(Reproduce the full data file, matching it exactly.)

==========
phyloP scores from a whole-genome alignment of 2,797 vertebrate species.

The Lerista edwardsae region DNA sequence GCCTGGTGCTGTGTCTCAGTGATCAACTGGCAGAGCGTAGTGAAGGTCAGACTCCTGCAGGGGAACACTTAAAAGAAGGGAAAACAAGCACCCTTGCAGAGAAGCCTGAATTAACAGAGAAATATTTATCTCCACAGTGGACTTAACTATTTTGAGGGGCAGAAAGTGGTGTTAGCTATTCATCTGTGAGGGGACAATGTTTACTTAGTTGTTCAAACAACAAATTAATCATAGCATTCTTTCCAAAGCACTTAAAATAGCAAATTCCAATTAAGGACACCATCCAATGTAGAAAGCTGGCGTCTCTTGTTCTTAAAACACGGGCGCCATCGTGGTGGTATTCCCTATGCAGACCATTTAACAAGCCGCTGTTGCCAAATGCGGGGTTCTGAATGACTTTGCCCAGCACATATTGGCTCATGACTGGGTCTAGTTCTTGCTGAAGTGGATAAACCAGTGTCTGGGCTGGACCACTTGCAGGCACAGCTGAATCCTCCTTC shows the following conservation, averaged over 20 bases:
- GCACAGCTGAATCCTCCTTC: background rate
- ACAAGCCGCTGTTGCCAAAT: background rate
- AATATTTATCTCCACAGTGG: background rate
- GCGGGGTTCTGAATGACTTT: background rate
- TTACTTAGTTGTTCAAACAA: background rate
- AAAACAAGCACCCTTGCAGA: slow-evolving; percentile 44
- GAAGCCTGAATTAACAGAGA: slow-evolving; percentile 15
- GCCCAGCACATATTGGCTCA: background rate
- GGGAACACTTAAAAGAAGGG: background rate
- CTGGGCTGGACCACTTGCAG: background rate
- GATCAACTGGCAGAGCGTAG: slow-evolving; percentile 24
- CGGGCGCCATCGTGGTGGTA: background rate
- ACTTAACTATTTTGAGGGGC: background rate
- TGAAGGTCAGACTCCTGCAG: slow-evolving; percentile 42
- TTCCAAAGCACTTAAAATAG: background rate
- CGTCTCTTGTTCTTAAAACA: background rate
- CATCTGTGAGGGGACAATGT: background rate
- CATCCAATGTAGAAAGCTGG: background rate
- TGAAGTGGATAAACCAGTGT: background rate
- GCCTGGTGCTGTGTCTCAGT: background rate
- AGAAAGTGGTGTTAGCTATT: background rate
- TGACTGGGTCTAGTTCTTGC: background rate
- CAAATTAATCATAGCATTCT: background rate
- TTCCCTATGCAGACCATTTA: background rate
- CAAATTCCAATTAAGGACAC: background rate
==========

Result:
phyloP scores from a whole-genome alignment of 2,797 vertebrate species.

The Lerista edwardsae region DNA sequence GCCTGGTGCTGTGTCTCAGTGATCAACTGGCAGAGCGTAGTGAAGGTCAGACTCCTGCAGGGGAACACTTAAAAGAAGGGAAAACAAGCACCCTTGCAGAGAAGCCTGAATTAACAGAGAAATATTTATCTCCACAGTGGACTTAACTATTTTGAGGGGCAGAAAGTGGTGTTAGCTATTCATCTGTGAGGGGACAATGTTTACTTAGTTGTTCAAACAACAAATTAATCATAGCATTCTTTCCAAAGCACTTAAAATAGCAAATTCCAATTAAGGACACCATCCAATGTAGAAAGCTGGCGTCTCTTGTTCTTAAAACACGGGCGCCATCGTGGTGGTATTCCCTATGCAGACCATTTAACAAGCCGCTGTTGCCAAATGCGGGGTTCTGAATGACTTTGCCCAGCACATATTGGCTCATGACTGGGTCTAGTTCTTGCTGAAGTGGATAAACCAGTGTCTGGGCTGGACCACTTGCAGGCACAGCTGAATCCTCCTTC shows the following conservation, averaged over 20 bases:
- GCACAGCTGAATCCTCCTTC: background rate
- ACAAGCCGCTGTTGCCAAAT: background rate
- AATATTTATCTCCACAGTGG: background rate
- GCGGGGTTCTGAATGACTTT: background rate
- TTACTTAGTTGTTCAAACAA: background rate
- AAAACAAGCACCCTTGCAGA: slow-evolving; percentile 44
- GAAGCCTGAATTAACAGAGA: slow-evolving; percentile 15
- GCCCAGCACATATTGGCTCA: background rate
- GGGAACACTTAAAAGAAGGG: background rate
- CTGGGCTGGACCACTTGCAG: background rate
- GATCAACTGGCAGAGCGTAG: slow-evolving; percentile 24
- CGGGCGCCATCGTGGTGGTA: background rate
- ACTTAACTATTTTGAGGGGC: background rate
- TGAAGGTCAGACTCCTGCAG: slow-evolving; percentile 42
- TTCCAAAGCACTTAAAATAG: background rate
- CGTCTCTTGTTCTTAAAACA: background rate
- CATCTGTGAGGGGACAATGT: background rate
- CATCCAATGTAGAAAGCTGG: background rate
- TGAAGTGGATAAACCAGTGT: background rate
- GCCTGGTGCTGTGTCTCAGT: background rate
- AGAAAGTGGTGTTAGCTATT: background rate
- TGACTGGGTCTAGTTCTTGC: background rate
- CAAATTAATCATAGCATTCT: background rate
- TTCCCTATGCAGACCATTTA: background rate
- CAAATTCCAATTAAGGACAC: background rate